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Thursday, 17 October 2019

Republicans, White House seek end to fight

The US president looks forward to making continued progress with members on both sides of the aisle, a White House statement said on Thursday

AP , Friday 11 Oct 2013
US Shutdown
House Democrats rally behind Minority Leader Nancy Pelosi, D-Calif., center, as they tell the Republican majority they want a vote on reopening the government without clamping any restrictions on President Barack Obama's health care law, at the Capitol in Washington, Wednesday, Oct. 2, 2013 (Photo: AP)
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President Barack Obama and Republicans in the House of Representatives are exploring whether they can end a budget standoff that has triggered a partial government shutdown and put Washington on the verge of an economy-jarring federal default.

The two sides continued discussions into the night Thursday after Obama and top administration officials met for 90 minutes with House Speaker John Boehner and other Republican leaders at the White House. No agreement was reported and plenty of hurdles remained, but both sides cast their meeting positively as, for the first time, hopes emerged that a resolution might be attainable, even if only a temporary one.

Obama planned a late morning White House meeting Friday with Republican senators, who said they would present their own options for ending the shutdown and debt limit standoff.

Boehner brought a proposal to Thursday's White House meeting to extend federal borrowing authority and avoid default through Nov. 22, conditioned on Obama's agreeing to negotiate over spending cuts and the government shutdown. But participants said the discussion expanded to ways to quickly end the federal government shutdown, which entered its 11th day Friday as Congress has failed to pass an emergency funding bill.

Congress, under US law, must approve an increase to the federal debt limit so the government can pay its bills. Normally, this is routine, but Republicans had been insisting on cuts and changes to Obama's 2010 health care overhaul law and other programs as the price for reopening government and extending the debt limit past next Thursday's deadline. Boehner's offer indicates some movement away from that strategy, but Republicans claimed victory on one front, noting that they were in negotiations with a president who had said repeatedly there would be none until the government was open and default prevented.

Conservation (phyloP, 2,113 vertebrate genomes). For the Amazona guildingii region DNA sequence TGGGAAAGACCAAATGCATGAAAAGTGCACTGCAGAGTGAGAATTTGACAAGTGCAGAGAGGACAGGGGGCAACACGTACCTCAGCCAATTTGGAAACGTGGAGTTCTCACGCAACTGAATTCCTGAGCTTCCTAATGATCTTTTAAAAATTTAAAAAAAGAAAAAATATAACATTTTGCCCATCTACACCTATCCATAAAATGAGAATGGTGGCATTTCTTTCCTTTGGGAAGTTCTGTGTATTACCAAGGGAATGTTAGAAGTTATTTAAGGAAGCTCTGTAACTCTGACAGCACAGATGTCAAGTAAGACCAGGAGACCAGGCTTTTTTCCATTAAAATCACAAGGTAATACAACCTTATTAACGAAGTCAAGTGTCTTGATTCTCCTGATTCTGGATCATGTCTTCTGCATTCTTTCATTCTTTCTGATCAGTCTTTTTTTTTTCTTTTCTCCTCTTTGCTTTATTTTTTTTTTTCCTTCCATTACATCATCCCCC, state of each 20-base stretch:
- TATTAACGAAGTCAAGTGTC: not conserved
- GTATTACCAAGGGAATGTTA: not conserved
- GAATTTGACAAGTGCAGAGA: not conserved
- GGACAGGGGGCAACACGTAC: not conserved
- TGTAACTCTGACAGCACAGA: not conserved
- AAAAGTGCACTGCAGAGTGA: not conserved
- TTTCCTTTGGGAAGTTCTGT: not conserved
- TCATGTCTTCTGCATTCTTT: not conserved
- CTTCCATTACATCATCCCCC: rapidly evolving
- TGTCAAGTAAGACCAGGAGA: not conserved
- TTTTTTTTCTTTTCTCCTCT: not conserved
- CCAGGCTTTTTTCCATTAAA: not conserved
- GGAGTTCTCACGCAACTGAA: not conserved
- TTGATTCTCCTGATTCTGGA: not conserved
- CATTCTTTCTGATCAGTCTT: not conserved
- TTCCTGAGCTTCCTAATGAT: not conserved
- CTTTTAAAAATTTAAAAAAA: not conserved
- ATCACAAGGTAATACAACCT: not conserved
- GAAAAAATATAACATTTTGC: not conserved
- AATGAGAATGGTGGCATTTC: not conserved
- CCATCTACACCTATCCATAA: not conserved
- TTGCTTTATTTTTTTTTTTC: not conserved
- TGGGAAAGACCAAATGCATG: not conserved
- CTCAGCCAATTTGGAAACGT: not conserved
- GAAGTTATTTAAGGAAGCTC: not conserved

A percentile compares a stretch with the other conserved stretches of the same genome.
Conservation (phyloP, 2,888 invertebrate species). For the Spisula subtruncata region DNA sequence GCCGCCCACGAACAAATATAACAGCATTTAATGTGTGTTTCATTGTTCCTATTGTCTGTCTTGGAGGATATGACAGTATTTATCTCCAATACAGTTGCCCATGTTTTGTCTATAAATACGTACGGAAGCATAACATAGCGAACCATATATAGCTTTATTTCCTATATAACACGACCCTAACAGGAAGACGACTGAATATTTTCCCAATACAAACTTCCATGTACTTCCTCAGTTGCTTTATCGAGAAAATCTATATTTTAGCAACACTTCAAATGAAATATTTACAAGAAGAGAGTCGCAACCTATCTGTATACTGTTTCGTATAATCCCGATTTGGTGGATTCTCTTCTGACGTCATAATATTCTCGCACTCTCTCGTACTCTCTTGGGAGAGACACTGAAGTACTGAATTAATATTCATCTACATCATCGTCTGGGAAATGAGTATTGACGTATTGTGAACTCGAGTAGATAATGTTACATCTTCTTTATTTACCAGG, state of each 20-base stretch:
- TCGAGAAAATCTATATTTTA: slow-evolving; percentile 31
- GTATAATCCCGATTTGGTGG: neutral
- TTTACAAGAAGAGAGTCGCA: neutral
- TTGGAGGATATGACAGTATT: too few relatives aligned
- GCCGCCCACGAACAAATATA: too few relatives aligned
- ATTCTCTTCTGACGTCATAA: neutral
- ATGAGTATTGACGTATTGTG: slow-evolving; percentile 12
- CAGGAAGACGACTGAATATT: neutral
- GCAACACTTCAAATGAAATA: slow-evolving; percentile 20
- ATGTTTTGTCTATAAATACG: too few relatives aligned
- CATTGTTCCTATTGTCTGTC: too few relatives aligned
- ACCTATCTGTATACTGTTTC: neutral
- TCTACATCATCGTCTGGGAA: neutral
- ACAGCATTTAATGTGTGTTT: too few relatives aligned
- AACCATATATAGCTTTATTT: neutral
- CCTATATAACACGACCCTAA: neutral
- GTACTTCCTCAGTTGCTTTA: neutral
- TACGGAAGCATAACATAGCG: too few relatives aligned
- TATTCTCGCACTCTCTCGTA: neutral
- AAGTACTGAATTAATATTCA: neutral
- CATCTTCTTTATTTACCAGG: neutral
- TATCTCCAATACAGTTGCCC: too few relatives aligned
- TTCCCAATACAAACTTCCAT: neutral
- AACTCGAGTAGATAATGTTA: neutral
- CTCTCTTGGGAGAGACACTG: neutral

The speaker's plan — and positive though unenthusiastic words about it from White House spokesman Jay Carney — seemed to spark a big day in the financial world. The Dow Jones industrial average jumped 323 points, or 2.2 percent. European Central Bank head Mario Draghi said that while a US default would inflict "severe damage" on the global economy, the world believes Washington will "find a way out of this."

A White House statement about Thursday's meeting with House Republicans said "no specific determination was made" but added, "The president looks forward to making continued progress with members on both sides of the aisle."

Republican House Majority Leader Eric Cantor said the meeting was "clarifying for both sides" and that following a night of negotiations," hopefully we can see a way forward."

The talks were held shortly before a Wall Street Journal/NBC News poll was released bearing ominous news for the Republicans. It showed more people blaming Republicans than Obama for the shutdown, 53 percent to 31 percent. Just 24 percent viewed the Republican Party positively, compared with 39 percent with positive views of the Democratic Party.

One major problem for Boehner's plan was highlighted by Democratic Senate Majority Leader Harry Reid. After he and fellow Senate Democrats had their own White House meeting with Obama, Reid said negotiations before the government reopens — a key part of Boehner's proposal — were "not going to happen."

The shutdown has idled 350,000 civil servants, prevented the Social Security Administration from revealing next year's cost-of-living increase for recipients and curtailed many consumer safety inspections.

The Obama administration has warned that the government will exhaust its borrowing authority on Oct. 17 and risk being unable to pay its bills and facing default.

House Republicans' insistence on spending cuts and deficit reduction come with the 2013 budget shortfall expected to drop below $700 billion after four years exceeding $1 trillion annually.

But their insistence on cuts in the health care law as the price for reopening government has frustrated many Senate Republicans, who see that battle as unwinnable.

That has prompted Republican Senate Minority Leader Mitch McConnell and other Republican senators to seek their own possible resolution to the shutdown and debt limit fights.

Republican Sen. Susan Collins and others have proposed a six-month extension of government spending, repeal of the medical device tax and greater flexibility for agencies to deal with across-the-board spending cuts in effect this year.

Reid has proposed extending the debt limit through 2014, which would boost the current $16.7 trillion debt limit by around $1 trillion. He has been planning for a test vote by Saturday on the measure, which has no other conditions, but Republicans may have enough votes to block it unless he agrees to changes.

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